Look, nature photography as a subset was never something that really compelled me. When I first found out about Douglas Parks, I honestly didn’t think I’d be that into his work. But then I saw it and was blown away. I love being wrong like that.
It’s not nature photography; it’s not about the outdoors or the wilderness, at all. It’s emotion and reveling in the landscape. Looking at Parks’ work is a window into the world of someone deeply in love with what John Muir called the “sublime response.” His work is so emotional and there’s so much movement that I have to check myself. Am I dreaming? Did someone slip something into my coffee? Wait—is this one of those animated GIFs? The answer is none of these.
Parks’ work straddles this line of being simultaneously philosophical and very technical. That’s because it comes from a man who is as ardent about his craft as he is about his subject. In his bio on his website, he describes his work as an extension of his being, but I think it’s about all of us, too. I caught up with him after a trip to the Sierras.
How did you get started as a photographer?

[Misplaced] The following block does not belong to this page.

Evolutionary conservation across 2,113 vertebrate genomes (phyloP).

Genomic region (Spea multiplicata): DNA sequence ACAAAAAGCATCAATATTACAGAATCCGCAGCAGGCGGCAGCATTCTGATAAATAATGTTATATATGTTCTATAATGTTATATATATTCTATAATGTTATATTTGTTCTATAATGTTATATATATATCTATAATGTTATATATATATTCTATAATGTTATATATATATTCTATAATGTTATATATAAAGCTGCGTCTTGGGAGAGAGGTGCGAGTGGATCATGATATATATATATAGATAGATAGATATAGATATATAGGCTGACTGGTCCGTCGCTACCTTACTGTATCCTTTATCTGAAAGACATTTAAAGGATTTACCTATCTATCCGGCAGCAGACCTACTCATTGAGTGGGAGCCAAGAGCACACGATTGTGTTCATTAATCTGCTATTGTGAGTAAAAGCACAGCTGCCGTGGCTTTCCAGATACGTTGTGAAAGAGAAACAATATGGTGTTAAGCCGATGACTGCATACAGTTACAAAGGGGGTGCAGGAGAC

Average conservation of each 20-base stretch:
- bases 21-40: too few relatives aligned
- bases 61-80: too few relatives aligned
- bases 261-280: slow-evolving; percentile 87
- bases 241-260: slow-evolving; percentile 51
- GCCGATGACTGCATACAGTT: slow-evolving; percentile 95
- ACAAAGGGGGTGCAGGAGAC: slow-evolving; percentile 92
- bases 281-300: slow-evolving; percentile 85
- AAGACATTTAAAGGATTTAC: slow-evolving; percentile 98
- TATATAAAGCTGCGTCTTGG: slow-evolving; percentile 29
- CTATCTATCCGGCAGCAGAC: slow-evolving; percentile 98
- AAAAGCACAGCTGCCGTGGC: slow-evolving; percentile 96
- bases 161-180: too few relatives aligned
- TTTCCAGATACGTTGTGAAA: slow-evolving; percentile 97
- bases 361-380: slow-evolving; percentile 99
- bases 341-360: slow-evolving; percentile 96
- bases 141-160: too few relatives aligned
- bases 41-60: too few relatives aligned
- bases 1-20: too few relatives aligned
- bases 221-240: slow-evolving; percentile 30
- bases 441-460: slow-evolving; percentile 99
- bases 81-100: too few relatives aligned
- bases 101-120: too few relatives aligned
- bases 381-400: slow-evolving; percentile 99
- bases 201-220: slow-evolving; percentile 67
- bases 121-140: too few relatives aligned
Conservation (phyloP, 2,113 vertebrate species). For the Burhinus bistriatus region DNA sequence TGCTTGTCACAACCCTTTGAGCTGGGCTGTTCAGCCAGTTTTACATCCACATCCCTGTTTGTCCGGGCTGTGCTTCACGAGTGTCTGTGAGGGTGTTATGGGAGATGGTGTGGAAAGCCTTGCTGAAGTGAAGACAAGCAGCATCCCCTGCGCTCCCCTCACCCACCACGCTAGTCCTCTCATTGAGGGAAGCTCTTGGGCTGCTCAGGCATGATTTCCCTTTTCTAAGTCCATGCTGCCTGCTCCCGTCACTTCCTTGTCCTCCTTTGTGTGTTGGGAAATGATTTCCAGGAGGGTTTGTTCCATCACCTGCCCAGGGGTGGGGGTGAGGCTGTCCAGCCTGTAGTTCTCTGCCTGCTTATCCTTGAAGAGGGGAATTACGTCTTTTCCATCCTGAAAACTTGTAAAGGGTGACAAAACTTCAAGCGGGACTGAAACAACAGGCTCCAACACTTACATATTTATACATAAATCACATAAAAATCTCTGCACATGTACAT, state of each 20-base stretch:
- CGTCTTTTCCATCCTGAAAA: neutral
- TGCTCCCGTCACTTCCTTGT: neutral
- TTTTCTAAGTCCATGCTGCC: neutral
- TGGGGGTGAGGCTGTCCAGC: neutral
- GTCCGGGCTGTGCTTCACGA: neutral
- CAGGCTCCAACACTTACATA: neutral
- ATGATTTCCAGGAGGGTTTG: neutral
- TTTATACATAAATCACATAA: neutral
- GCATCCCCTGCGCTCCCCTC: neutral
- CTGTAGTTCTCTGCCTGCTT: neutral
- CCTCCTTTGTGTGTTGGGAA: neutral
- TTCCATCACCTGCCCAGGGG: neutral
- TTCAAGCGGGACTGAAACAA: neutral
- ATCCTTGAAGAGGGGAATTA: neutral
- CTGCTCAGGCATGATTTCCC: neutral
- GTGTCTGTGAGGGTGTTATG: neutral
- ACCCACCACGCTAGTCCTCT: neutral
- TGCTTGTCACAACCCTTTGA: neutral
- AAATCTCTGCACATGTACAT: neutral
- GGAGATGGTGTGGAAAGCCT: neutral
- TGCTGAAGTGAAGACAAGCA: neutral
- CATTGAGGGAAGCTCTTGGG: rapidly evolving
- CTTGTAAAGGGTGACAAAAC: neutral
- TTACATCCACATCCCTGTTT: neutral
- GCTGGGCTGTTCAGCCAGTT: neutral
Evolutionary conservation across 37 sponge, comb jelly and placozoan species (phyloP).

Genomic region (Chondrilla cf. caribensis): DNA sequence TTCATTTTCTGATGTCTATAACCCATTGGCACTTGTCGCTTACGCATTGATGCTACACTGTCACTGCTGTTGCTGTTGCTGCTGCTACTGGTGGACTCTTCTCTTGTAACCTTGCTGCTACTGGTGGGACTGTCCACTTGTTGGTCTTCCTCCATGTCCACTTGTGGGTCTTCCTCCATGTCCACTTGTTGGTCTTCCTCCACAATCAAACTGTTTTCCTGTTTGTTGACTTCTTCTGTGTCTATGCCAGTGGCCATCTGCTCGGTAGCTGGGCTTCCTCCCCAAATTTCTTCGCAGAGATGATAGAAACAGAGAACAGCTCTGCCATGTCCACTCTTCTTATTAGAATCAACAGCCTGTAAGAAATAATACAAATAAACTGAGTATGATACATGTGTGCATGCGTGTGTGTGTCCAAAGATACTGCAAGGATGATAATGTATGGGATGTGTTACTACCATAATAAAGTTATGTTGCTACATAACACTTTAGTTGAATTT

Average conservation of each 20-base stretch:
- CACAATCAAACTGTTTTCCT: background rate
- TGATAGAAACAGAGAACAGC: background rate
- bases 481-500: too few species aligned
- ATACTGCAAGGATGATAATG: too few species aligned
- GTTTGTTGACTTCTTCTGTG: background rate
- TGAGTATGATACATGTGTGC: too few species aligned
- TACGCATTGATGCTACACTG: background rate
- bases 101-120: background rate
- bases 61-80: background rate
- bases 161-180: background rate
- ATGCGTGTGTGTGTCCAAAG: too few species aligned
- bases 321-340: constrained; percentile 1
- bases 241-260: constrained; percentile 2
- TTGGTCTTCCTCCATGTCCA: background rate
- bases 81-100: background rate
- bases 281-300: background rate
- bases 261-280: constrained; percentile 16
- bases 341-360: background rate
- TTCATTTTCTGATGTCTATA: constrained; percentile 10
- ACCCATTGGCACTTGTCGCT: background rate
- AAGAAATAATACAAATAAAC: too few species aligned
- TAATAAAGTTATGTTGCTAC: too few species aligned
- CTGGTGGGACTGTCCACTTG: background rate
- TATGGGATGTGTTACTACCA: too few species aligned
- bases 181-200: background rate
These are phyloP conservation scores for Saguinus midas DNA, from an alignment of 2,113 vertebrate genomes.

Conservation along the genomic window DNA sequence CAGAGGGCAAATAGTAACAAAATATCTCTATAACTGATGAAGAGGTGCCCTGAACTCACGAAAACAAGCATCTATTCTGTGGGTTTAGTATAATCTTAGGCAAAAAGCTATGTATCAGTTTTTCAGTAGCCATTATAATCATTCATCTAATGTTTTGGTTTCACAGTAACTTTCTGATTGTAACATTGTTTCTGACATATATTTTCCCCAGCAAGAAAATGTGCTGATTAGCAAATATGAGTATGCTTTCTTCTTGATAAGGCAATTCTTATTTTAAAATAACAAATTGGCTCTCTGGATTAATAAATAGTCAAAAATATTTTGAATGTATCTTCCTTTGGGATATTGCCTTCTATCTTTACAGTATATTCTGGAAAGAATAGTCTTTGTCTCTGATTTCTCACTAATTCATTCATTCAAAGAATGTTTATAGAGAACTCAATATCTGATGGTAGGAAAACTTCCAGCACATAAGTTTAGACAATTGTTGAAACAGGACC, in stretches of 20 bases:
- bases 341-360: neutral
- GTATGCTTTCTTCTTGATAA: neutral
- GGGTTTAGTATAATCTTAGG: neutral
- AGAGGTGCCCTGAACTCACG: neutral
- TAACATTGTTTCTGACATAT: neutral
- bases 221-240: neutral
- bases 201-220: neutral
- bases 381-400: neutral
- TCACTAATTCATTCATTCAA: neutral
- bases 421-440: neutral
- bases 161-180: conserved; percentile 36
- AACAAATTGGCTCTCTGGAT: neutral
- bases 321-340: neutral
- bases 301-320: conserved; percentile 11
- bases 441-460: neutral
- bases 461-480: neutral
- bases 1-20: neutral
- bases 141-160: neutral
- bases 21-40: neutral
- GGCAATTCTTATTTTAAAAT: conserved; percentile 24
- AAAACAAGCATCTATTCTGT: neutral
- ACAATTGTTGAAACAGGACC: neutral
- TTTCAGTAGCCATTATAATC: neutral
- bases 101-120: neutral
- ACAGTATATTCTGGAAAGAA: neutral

Well, of course you can always go back all the way to childhood, and so a lot of this is kind of a tribute to my dad. He taught me to hunt and fish and hike and how to be in nature, how to understand nature, and one of the last things he always asked me [was], “Do you have your camera?” He started me with a Brownie automatic and I progressed from there. Just like everything else as a kid, you kind of put it away for a while. Then back in the ‘70s, I climbed back into it and went to work in camera repair. After that, I went into hi-tech for about 30 to 35 years, and when I retired about six years ago, it was an opportunity to get back behind the lens seriously and not have to worry about making a living at it.
Can you tell me about your process—do you shoot on film?
No, and I don’t miss the chemistry at all. I’ve worked in darkrooms and I’m done with that part of it. Since I was in hi-tech for so many years, the technical nature of photography kind of comes second nature to me, all of the processing and things of that nature. But I do shoot I’d say 99 percent digital. It’s getting tougher to buy film, and it’s getting really tough to process it. As far as going out, it’s either a planned trip or a place that I’ve been and I feel I need to go back at a time when the light was going to be correct. For example, lately there’ve been a lot of clouds in the Sierras so I usually just go up and chase the clouds and see where they take me.